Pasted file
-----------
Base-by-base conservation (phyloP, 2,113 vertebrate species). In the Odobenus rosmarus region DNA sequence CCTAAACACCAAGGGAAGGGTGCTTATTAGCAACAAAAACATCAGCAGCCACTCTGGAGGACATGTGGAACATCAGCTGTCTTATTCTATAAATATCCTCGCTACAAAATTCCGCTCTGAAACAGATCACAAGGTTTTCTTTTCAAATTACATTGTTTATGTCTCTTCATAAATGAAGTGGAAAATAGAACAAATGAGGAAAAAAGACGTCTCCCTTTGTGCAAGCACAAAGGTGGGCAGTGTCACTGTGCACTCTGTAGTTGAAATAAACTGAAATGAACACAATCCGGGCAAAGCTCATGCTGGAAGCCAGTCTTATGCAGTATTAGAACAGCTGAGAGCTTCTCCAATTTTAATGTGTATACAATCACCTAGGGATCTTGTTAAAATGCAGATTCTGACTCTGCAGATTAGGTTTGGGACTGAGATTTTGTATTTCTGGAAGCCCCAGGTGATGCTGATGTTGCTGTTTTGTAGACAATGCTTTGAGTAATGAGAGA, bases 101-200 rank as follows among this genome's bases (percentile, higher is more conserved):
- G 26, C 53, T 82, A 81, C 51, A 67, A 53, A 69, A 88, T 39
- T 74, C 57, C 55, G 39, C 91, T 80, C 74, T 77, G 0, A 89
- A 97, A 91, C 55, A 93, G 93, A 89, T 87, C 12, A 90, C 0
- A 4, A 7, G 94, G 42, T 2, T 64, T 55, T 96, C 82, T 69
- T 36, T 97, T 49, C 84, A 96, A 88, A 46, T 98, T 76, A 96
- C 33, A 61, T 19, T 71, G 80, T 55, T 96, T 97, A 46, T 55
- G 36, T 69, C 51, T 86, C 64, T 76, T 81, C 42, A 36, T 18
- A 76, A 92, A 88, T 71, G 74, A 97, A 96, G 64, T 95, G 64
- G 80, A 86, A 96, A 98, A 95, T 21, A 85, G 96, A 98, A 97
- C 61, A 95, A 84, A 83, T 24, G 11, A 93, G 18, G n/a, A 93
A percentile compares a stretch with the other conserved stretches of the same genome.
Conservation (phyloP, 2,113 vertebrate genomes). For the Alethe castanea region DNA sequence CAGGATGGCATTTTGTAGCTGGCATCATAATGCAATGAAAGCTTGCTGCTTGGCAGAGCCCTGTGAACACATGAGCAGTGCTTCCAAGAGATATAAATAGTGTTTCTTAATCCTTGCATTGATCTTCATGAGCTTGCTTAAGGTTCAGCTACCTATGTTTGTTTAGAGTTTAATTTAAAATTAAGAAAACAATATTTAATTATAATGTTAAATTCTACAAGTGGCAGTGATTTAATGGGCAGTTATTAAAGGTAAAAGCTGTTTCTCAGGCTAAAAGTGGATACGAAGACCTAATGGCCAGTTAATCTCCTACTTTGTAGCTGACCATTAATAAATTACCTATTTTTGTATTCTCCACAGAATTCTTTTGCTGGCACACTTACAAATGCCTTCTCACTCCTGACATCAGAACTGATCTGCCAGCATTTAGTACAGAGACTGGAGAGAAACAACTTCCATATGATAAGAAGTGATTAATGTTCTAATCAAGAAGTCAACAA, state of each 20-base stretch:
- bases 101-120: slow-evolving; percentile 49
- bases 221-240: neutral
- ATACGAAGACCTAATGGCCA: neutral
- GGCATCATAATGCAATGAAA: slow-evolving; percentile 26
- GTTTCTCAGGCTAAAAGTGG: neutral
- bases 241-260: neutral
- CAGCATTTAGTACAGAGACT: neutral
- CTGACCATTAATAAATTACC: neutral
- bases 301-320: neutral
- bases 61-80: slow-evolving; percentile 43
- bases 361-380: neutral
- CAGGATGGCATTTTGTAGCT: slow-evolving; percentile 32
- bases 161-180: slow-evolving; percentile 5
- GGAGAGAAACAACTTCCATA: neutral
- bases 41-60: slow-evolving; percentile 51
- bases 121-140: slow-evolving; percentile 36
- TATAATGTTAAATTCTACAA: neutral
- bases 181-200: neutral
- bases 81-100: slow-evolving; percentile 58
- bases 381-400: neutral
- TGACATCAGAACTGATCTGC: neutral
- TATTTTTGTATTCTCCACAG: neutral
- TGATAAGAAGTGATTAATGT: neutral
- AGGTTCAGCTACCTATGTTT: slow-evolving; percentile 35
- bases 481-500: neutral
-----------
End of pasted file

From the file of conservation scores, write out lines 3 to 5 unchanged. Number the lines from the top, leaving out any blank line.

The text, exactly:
- T 74, C 57, C 55, G 39, C 91, T 80, C 74, T 77, G 0, A 89
- A 97, A 91, C 55, A 93, G 93, A 89, T 87, C 12, A 90, C 0
- A 4, A 7, G 94, G 42, T 2, T 64, T 55, T 96, C 82, T 69